When I’m overly busy and preoccupied with my list of things to do, there is a nice hum to my life, but I may miss what someone is saying in a conversation or email. Or I exude such a sense of hurriedness that there is no space for a genuine exchange or the opportunity to be truly helpful. Sometimes, I will forget or neglect a mundane but important task, and then write myself a pass because, after all, “I’m busy.” It’s as if I am happily breezing along a waterway in a speedboat, unaware that my vessel is slowly leaking oil because I’m reveling in how fast I’m going.

So before I get too immersed in the busyness of spring, I’m rethinking my normal response to this change of season. I’m working in the garden with an eye to enjoying each task and my surroundings rather than “getting it done.” I’m hoping to be a little more like the owner of a greenhouse I visited a few days ago for my first glimpse of the spring blooms. She was watering plants when I walked in, but she took time for a leisurely chat as we basked in the warmth of the sun that was pouring in that day. While we talked amid the beauty of the thriving plants she had been tending, I was struck anew by something else she has cultivated: a welcoming presence that draws people to her greenhouse as much as what is growing inside. It was a timely reminder to ease into spring, knowing that this season is as much about gazing on its beauty as getting things done.

Waiting for spring


Sometime around mid-February, those of us who live where seasonal change is felt most keenly start the long wait for spring.

With that season of promise nearly upon us as I write, the signs of its approach seem sparse. An east wind is blowing off a frozen lake and temperatures returned to the teens overnight. Further defying the onset of warmer weather are the stubbornly intact patches of snow that, though beginning to diminish, cling to our landscape.

Absorbed in this state of waiting, many of us are edgy, irritable, and anxious, even as we try to remind ourselves that spring must come eventually. We glance outside and then look at the calendar, counting the days until the equinox. Still bundled in our winter coats and scarves, we gaze longingly at spring merchandise in stores. We rejoice and celebrate the occasional mild day, even as our hopes are dashed by another snowstorm or cold front.

We are waiting, and maybe not so well, especially when what we see and feel doesn’t fit our desire to shed our winter layers and bask in warmth again. Instead of getting locked in frustration, though, I am starting to notice that if I can quiet myself just a little,  I can see and hear signs that something in the earth has shifted, signaling a new season is on its way.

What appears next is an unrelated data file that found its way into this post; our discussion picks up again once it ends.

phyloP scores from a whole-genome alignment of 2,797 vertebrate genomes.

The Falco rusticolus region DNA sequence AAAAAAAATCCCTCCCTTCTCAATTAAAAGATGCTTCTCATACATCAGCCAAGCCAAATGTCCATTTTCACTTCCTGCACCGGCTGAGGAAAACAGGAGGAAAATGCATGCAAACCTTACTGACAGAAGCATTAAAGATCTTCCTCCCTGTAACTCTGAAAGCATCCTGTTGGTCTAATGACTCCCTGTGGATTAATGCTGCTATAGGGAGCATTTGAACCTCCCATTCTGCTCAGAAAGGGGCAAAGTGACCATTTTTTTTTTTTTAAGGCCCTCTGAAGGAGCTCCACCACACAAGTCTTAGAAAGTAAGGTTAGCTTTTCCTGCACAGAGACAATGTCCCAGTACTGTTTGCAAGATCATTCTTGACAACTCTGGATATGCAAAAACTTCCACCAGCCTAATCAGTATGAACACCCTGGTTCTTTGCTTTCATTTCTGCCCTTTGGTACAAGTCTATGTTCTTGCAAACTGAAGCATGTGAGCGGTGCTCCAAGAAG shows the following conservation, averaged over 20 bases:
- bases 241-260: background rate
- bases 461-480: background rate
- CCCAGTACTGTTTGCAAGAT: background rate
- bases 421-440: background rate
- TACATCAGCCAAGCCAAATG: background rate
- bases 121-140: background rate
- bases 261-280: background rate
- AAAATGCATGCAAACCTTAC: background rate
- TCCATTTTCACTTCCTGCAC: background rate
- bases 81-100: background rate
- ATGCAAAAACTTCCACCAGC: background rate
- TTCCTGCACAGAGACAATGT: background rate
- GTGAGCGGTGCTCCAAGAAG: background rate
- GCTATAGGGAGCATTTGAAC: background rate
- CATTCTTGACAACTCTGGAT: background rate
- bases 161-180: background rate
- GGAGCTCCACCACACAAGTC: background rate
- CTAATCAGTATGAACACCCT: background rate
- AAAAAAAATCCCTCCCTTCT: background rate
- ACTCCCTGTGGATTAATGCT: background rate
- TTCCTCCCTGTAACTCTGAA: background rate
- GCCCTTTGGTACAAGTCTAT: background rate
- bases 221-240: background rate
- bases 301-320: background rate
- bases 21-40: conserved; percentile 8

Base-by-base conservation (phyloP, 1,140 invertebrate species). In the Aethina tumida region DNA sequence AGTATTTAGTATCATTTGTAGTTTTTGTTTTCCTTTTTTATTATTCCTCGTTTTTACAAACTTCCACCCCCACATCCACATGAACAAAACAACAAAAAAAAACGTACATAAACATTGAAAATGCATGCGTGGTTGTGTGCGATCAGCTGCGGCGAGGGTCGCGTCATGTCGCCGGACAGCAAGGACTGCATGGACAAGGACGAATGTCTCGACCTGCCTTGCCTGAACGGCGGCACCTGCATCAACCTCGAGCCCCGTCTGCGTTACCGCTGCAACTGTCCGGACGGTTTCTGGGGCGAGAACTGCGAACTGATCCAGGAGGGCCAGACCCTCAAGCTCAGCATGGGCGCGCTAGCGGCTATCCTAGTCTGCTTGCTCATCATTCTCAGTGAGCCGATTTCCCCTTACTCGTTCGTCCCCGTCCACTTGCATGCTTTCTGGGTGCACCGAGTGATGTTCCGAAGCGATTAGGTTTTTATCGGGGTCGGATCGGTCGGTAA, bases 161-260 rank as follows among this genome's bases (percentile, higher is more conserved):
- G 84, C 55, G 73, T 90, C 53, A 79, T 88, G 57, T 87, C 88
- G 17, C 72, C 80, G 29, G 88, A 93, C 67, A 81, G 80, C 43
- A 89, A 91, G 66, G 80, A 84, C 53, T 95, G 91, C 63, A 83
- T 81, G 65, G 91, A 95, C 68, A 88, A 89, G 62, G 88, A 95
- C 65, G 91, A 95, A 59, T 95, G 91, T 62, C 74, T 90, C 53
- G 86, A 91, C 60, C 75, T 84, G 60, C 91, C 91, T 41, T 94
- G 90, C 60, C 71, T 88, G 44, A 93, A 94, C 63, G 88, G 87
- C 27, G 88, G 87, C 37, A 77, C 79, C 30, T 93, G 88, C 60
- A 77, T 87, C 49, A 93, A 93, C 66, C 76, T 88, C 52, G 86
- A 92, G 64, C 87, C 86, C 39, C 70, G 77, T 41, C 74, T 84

After all, although there is still snow on the ground, much of what fell during a March storm that blanketed our area last week has already started to disappear, revealing – could it be? – grass.  On closer inspection, I notice the tips of daffodil foliage emerging. Near a pond frozen over and covered with snow, I am able to see more and more of a log that has been our snow-depth gauge all winter. And the male cardinals who have brightened wintry days with their brilliant red feathers have broken their silence, moved to resume singing by what they know to be coming.

A fellow writer who senses this change says she is feeling the intensity of the sun on her walks in a way she did not in January. Her spirits have taken flight at the sight of returning red-winged blackbirds, robins, and bluebirds. “You know that winter has lost its grip and is on the way out,” she writes, “no matter how much it tries to make us feel that it isn’t.”

The day before our latest snowstorm, I found a woolly bear caterpillar on a lane between two open fields. Knowing the storm was coming, I tucked this little herald of spring into a brushy area inside the woods not only in hopes it would survive, but as a pledge of faith in the coming season of new life.

Waiting can be a time of watching and listening and delighting in what we see and hear, if only we will open ourselves to it. For me, these days of anticipation are ones in which I am reminding myself to spend time outside whenever I can, even if the temperature and wind speed are not quite ideal, and to keep my eyes and ears attuned to the harbingers of spring.